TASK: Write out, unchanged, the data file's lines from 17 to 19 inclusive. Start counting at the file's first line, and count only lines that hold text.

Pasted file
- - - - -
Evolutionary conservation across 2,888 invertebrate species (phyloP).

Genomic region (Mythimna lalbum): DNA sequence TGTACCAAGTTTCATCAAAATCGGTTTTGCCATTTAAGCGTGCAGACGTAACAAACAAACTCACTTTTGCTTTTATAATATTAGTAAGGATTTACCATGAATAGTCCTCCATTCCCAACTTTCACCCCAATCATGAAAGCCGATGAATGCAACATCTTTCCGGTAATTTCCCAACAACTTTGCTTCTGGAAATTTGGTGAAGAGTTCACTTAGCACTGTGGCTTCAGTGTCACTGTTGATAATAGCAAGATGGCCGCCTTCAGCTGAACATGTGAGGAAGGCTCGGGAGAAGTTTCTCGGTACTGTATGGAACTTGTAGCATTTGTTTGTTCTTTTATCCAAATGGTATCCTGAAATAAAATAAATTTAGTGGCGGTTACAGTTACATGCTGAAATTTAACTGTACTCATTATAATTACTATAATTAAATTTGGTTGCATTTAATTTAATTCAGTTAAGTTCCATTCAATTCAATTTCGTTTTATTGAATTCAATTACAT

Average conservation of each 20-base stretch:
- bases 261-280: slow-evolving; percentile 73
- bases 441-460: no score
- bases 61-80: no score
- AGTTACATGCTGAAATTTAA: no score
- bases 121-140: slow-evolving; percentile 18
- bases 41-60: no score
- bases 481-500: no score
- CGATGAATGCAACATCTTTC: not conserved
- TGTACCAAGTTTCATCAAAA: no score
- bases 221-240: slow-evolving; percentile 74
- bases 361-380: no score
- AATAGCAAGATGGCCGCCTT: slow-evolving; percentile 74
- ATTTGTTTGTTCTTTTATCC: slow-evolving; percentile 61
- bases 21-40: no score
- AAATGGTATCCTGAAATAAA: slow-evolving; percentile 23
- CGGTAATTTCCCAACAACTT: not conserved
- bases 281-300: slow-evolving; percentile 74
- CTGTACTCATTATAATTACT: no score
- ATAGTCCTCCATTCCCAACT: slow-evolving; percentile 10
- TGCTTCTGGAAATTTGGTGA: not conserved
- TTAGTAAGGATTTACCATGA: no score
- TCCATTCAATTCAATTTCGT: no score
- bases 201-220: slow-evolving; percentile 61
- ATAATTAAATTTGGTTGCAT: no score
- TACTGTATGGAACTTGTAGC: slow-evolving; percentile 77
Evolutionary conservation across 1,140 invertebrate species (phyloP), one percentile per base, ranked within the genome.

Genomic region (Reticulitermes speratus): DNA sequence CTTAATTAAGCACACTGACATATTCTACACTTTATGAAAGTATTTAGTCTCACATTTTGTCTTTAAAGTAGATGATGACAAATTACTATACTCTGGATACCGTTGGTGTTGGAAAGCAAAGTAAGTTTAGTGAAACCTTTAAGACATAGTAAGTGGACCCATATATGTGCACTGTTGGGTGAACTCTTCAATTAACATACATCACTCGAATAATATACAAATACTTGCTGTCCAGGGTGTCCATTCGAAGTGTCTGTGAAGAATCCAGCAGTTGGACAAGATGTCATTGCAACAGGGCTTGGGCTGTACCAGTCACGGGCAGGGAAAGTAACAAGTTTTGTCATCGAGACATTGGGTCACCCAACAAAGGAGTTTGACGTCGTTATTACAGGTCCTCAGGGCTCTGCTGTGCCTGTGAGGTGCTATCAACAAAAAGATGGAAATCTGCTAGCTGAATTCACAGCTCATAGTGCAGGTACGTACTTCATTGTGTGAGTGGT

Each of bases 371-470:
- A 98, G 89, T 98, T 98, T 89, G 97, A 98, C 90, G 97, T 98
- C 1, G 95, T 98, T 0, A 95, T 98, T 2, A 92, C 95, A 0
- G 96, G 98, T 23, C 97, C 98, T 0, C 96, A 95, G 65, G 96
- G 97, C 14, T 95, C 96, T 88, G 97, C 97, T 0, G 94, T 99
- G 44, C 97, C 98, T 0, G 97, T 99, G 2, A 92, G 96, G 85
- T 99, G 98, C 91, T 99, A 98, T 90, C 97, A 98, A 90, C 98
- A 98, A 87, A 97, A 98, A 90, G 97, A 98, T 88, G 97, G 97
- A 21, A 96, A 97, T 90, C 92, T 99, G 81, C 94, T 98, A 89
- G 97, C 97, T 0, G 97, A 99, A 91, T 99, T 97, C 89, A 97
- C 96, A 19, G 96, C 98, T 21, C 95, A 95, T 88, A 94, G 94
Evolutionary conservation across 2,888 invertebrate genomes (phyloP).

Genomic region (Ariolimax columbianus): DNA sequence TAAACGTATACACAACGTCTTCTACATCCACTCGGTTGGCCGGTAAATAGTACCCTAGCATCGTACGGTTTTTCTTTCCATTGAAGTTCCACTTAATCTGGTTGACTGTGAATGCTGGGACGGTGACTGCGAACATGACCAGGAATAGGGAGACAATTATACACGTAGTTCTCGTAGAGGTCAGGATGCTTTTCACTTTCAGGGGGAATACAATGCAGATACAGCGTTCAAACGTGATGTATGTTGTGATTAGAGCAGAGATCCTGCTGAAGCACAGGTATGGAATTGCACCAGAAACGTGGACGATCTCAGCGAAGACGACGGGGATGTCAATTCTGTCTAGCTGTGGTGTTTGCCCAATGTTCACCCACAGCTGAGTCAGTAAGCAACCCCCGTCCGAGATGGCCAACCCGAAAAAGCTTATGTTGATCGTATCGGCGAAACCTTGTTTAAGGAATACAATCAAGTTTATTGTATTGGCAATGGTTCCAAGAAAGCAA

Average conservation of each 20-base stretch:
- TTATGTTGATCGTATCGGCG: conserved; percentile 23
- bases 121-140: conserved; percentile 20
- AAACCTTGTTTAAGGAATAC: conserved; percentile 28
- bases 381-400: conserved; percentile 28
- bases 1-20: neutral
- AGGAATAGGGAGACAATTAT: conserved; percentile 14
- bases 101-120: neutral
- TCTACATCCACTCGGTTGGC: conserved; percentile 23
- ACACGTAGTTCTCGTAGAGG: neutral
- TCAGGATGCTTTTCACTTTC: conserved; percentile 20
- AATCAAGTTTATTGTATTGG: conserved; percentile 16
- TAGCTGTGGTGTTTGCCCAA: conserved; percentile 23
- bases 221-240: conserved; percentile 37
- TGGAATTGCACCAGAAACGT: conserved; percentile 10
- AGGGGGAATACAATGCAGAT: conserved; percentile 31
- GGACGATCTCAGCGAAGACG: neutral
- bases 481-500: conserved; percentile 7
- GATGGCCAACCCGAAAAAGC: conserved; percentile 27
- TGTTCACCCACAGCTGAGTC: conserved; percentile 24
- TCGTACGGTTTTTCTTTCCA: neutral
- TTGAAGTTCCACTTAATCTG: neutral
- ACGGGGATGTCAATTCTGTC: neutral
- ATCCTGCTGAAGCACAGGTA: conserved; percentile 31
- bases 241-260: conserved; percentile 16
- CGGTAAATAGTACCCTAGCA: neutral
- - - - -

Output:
- bases 21-40: no score
- AAATGGTATCCTGAAATAAA: slow-evolving; percentile 23
- CGGTAATTTCCCAACAACTT: not conserved